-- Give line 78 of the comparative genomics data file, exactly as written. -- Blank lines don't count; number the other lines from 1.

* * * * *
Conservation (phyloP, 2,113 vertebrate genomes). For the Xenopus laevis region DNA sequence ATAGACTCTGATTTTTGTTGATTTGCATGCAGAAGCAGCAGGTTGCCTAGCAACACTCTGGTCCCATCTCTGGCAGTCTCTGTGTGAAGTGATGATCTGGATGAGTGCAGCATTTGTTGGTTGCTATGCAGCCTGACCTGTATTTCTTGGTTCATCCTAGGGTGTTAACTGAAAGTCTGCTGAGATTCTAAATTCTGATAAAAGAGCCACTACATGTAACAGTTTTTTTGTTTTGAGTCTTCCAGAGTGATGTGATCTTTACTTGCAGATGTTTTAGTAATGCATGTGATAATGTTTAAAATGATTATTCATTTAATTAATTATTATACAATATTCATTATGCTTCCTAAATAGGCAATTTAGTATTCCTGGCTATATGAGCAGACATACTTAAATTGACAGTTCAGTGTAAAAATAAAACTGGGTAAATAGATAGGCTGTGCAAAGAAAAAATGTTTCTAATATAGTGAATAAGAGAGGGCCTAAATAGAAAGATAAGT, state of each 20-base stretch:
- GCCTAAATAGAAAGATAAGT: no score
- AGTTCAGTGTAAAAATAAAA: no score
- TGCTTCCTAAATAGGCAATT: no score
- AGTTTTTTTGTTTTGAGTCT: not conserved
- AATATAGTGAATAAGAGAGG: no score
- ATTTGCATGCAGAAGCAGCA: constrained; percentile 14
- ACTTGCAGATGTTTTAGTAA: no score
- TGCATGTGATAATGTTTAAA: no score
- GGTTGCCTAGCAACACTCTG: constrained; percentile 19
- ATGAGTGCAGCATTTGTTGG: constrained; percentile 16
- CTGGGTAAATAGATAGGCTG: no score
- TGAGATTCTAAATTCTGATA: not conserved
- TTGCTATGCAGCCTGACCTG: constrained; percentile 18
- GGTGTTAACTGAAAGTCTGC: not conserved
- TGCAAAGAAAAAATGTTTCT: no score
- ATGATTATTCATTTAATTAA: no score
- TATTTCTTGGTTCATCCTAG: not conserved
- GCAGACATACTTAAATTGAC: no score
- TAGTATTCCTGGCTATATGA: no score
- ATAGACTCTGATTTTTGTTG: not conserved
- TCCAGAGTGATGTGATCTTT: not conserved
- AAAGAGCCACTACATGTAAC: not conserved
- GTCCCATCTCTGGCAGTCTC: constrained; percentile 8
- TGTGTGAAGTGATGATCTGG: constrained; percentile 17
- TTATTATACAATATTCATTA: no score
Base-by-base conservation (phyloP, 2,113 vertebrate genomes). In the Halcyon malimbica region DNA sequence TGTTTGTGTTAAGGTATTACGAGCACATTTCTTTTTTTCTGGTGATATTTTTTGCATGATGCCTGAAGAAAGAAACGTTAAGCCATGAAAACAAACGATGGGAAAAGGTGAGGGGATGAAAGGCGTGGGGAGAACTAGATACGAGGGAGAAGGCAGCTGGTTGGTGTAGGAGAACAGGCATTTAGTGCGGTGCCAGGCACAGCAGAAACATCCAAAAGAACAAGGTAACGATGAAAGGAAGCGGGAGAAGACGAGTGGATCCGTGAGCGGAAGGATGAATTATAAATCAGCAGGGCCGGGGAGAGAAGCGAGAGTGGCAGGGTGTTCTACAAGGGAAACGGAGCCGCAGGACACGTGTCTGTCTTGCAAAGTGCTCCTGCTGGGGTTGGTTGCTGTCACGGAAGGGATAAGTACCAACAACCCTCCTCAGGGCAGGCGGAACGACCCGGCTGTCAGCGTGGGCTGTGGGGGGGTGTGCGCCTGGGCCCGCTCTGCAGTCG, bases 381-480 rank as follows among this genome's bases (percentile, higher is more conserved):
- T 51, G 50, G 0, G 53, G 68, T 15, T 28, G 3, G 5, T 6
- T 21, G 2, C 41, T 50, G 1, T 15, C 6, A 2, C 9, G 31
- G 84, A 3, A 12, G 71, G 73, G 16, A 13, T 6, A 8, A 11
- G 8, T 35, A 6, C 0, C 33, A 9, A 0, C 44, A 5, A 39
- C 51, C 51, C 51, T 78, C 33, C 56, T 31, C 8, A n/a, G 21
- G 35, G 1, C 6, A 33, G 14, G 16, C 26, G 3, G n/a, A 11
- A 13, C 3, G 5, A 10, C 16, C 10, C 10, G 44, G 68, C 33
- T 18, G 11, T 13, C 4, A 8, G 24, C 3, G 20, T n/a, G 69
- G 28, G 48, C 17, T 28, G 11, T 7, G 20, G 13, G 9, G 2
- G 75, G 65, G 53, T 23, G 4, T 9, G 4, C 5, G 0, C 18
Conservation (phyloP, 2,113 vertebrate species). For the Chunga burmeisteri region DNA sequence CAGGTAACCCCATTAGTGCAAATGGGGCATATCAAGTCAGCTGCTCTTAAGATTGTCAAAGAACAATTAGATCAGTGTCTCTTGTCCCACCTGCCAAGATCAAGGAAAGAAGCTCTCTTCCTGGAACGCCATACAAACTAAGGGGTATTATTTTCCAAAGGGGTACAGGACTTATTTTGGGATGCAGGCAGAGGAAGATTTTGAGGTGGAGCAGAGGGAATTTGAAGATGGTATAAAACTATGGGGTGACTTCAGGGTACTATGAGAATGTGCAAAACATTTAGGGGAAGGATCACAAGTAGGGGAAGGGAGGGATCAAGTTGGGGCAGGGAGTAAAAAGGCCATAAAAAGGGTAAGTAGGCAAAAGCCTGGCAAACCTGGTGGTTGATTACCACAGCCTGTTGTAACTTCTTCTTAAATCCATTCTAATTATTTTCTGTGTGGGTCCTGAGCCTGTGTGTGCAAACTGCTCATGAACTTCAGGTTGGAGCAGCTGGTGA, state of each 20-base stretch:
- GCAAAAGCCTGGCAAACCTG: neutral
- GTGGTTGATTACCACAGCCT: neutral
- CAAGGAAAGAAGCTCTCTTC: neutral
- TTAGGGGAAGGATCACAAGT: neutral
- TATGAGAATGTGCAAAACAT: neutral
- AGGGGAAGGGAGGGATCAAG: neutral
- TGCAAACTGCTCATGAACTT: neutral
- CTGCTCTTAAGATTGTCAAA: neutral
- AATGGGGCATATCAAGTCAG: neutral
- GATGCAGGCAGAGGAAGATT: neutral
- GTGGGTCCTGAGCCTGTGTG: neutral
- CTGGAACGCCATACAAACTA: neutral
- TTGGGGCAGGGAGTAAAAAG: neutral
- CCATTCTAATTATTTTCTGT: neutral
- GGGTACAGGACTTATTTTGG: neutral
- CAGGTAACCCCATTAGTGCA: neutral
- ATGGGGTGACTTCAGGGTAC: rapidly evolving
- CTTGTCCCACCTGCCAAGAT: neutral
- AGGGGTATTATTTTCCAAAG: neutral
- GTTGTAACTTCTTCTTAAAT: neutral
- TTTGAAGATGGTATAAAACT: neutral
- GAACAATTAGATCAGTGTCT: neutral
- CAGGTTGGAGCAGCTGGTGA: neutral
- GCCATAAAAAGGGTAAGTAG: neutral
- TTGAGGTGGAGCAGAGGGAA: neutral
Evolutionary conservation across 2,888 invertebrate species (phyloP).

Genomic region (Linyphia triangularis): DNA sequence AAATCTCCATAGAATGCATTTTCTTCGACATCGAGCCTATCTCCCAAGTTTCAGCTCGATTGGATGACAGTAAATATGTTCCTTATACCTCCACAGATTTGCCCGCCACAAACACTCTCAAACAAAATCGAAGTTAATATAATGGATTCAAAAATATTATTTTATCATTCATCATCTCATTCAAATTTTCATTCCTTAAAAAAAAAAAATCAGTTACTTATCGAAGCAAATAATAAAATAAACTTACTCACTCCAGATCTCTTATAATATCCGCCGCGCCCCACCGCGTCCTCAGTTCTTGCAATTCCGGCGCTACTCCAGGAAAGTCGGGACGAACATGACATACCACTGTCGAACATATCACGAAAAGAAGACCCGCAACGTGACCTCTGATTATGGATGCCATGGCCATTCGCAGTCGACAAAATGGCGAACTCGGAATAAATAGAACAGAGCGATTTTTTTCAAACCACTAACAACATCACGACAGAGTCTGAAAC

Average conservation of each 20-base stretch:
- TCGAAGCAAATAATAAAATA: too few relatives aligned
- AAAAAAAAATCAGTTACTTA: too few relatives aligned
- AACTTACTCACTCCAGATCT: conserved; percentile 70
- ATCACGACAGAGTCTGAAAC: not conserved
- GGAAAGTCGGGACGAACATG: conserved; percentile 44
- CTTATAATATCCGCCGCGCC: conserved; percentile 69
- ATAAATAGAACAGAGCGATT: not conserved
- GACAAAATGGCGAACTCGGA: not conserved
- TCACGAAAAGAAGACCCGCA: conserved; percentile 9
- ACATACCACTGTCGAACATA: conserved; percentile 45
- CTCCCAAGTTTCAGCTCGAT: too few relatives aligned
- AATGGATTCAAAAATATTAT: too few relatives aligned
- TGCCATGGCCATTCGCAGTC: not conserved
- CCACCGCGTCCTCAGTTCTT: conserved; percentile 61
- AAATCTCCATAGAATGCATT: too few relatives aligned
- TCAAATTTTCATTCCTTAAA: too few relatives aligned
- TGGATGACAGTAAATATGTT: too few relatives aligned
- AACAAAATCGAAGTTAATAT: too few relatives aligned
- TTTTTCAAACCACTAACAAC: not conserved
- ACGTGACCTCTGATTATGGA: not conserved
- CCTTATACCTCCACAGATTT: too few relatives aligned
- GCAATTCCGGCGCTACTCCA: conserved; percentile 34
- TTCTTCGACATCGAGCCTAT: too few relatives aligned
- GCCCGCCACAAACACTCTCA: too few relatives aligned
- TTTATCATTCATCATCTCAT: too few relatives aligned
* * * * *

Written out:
- AATGGATTCAAAAATATTAT: too few relatives aligned